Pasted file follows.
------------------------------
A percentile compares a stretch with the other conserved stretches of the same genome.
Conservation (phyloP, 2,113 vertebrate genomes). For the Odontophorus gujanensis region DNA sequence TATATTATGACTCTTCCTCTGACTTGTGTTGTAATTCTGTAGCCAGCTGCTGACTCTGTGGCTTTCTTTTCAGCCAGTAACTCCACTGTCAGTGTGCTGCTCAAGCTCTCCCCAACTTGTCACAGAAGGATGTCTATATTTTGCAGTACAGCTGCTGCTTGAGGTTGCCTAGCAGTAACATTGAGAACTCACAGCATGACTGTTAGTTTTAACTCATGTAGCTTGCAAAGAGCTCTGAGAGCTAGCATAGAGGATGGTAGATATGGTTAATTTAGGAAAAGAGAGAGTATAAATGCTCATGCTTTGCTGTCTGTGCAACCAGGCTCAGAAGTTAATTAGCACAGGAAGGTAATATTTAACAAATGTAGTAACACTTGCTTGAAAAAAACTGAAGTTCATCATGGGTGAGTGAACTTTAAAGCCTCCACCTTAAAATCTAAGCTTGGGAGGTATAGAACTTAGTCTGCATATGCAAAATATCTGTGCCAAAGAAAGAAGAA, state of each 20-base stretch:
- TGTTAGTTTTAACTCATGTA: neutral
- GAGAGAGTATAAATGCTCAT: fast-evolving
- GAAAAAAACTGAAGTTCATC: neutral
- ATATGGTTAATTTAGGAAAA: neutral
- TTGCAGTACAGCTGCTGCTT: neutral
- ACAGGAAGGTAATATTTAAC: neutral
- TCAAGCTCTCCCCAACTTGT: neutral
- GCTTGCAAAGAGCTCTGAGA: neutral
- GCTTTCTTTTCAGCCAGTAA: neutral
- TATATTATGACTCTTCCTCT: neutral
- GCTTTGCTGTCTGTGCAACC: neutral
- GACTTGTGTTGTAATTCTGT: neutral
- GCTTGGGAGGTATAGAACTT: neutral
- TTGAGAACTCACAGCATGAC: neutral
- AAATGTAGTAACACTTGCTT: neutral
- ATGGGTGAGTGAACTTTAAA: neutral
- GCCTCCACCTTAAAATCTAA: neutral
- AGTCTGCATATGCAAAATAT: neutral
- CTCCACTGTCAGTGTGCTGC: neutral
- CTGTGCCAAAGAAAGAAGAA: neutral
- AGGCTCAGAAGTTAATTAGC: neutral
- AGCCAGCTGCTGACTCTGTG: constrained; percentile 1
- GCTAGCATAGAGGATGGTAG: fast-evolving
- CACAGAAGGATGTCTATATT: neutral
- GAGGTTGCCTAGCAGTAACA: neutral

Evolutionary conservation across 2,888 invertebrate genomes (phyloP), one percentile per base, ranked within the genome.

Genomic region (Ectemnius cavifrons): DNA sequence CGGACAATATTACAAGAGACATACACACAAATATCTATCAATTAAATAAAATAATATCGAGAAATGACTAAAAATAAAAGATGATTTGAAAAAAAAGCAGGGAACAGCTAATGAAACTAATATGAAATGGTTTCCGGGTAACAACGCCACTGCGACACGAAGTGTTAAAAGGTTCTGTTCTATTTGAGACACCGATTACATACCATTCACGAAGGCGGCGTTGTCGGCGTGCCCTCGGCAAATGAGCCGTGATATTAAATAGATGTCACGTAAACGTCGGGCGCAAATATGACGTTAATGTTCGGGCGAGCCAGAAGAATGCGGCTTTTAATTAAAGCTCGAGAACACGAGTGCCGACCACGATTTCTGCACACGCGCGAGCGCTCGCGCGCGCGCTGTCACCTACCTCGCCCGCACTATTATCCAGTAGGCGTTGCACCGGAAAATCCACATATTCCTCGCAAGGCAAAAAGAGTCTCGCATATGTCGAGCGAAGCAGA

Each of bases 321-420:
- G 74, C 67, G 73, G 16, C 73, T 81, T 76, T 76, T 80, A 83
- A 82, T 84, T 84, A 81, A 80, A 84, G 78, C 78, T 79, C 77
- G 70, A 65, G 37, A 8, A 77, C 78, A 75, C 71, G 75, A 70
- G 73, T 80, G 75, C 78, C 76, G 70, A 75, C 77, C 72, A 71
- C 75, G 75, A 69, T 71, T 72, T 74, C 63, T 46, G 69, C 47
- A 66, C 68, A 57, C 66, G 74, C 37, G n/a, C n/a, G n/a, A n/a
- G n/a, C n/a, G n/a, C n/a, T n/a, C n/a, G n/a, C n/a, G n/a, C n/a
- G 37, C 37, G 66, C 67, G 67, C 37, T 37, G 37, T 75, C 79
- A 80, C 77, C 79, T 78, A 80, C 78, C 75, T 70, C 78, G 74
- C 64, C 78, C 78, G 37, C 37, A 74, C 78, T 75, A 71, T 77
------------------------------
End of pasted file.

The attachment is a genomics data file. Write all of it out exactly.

A percentile compares a stretch with the other conserved stretches of the same genome.
Conservation (phyloP, 2,113 vertebrate genomes). For the Odontophorus gujanensis region DNA sequence TATATTATGACTCTTCCTCTGACTTGTGTTGTAATTCTGTAGCCAGCTGCTGACTCTGTGGCTTTCTTTTCAGCCAGTAACTCCACTGTCAGTGTGCTGCTCAAGCTCTCCCCAACTTGTCACAGAAGGATGTCTATATTTTGCAGTACAGCTGCTGCTTGAGGTTGCCTAGCAGTAACATTGAGAACTCACAGCATGACTGTTAGTTTTAACTCATGTAGCTTGCAAAGAGCTCTGAGAGCTAGCATAGAGGATGGTAGATATGGTTAATTTAGGAAAAGAGAGAGTATAAATGCTCATGCTTTGCTGTCTGTGCAACCAGGCTCAGAAGTTAATTAGCACAGGAAGGTAATATTTAACAAATGTAGTAACACTTGCTTGAAAAAAACTGAAGTTCATCATGGGTGAGTGAACTTTAAAGCCTCCACCTTAAAATCTAAGCTTGGGAGGTATAGAACTTAGTCTGCATATGCAAAATATCTGTGCCAAAGAAAGAAGAA, state of each 20-base stretch:
- TGTTAGTTTTAACTCATGTA: neutral
- GAGAGAGTATAAATGCTCAT: fast-evolving
- GAAAAAAACTGAAGTTCATC: neutral
- ATATGGTTAATTTAGGAAAA: neutral
- TTGCAGTACAGCTGCTGCTT: neutral
- ACAGGAAGGTAATATTTAAC: neutral
- TCAAGCTCTCCCCAACTTGT: neutral
- GCTTGCAAAGAGCTCTGAGA: neutral
- GCTTTCTTTTCAGCCAGTAA: neutral
- TATATTATGACTCTTCCTCT: neutral
- GCTTTGCTGTCTGTGCAACC: neutral
- GACTTGTGTTGTAATTCTGT: neutral
- GCTTGGGAGGTATAGAACTT: neutral
- TTGAGAACTCACAGCATGAC: neutral
- AAATGTAGTAACACTTGCTT: neutral
- ATGGGTGAGTGAACTTTAAA: neutral
- GCCTCCACCTTAAAATCTAA: neutral
- AGTCTGCATATGCAAAATAT: neutral
- CTCCACTGTCAGTGTGCTGC: neutral
- CTGTGCCAAAGAAAGAAGAA: neutral
- AGGCTCAGAAGTTAATTAGC: neutral
- AGCCAGCTGCTGACTCTGTG: constrained; percentile 1
- GCTAGCATAGAGGATGGTAG: fast-evolving
- CACAGAAGGATGTCTATATT: neutral
- GAGGTTGCCTAGCAGTAACA: neutral

Evolutionary conservation across 2,888 invertebrate genomes (phyloP), one percentile per base, ranked within the genome.

Genomic region (Ectemnius cavifrons): DNA sequence CGGACAATATTACAAGAGACATACACACAAATATCTATCAATTAAATAAAATAATATCGAGAAATGACTAAAAATAAAAGATGATTTGAAAAAAAAGCAGGGAACAGCTAATGAAACTAATATGAAATGGTTTCCGGGTAACAACGCCACTGCGACACGAAGTGTTAAAAGGTTCTGTTCTATTTGAGACACCGATTACATACCATTCACGAAGGCGGCGTTGTCGGCGTGCCCTCGGCAAATGAGCCGTGATATTAAATAGATGTCACGTAAACGTCGGGCGCAAATATGACGTTAATGTTCGGGCGAGCCAGAAGAATGCGGCTTTTAATTAAAGCTCGAGAACACGAGTGCCGACCACGATTTCTGCACACGCGCGAGCGCTCGCGCGCGCGCTGTCACCTACCTCGCCCGCACTATTATCCAGTAGGCGTTGCACCGGAAAATCCACATATTCCTCGCAAGGCAAAAAGAGTCTCGCATATGTCGAGCGAAGCAGA

Each of bases 321-420:
- G 74, C 67, G 73, G 16, C 73, T 81, T 76, T 76, T 80, A 83
- A 82, T 84, T 84, A 81, A 80, A 84, G 78, C 78, T 79, C 77
- G 70, A 65, G 37, A 8, A 77, C 78, A 75, C 71, G 75, A 70
- G 73, T 80, G 75, C 78, C 76, G 70, A 75, C 77, C 72, A 71
- C 75, G 75, A 69, T 71, T 72, T 74, C 63, T 46, G 69, C 47
- A 66, C 68, A 57, C 66, G 74, C 37, G n/a, C n/a, G n/a, A n/a
- G n/a, C n/a, G n/a, C n/a, T n/a, C n/a, G n/a, C n/a, G n/a, C n/a
- G 37, C 37, G 66, C 67, G 67, C 37, T 37, G 37, T 75, C 79
- A 80, C 77, C 79, T 78, A 80, C 78, C 75, T 70, C 78, G 74
- C 64, C 78, C 78, G 37, C 37, A 74, C 78, T 75, A 71, T 77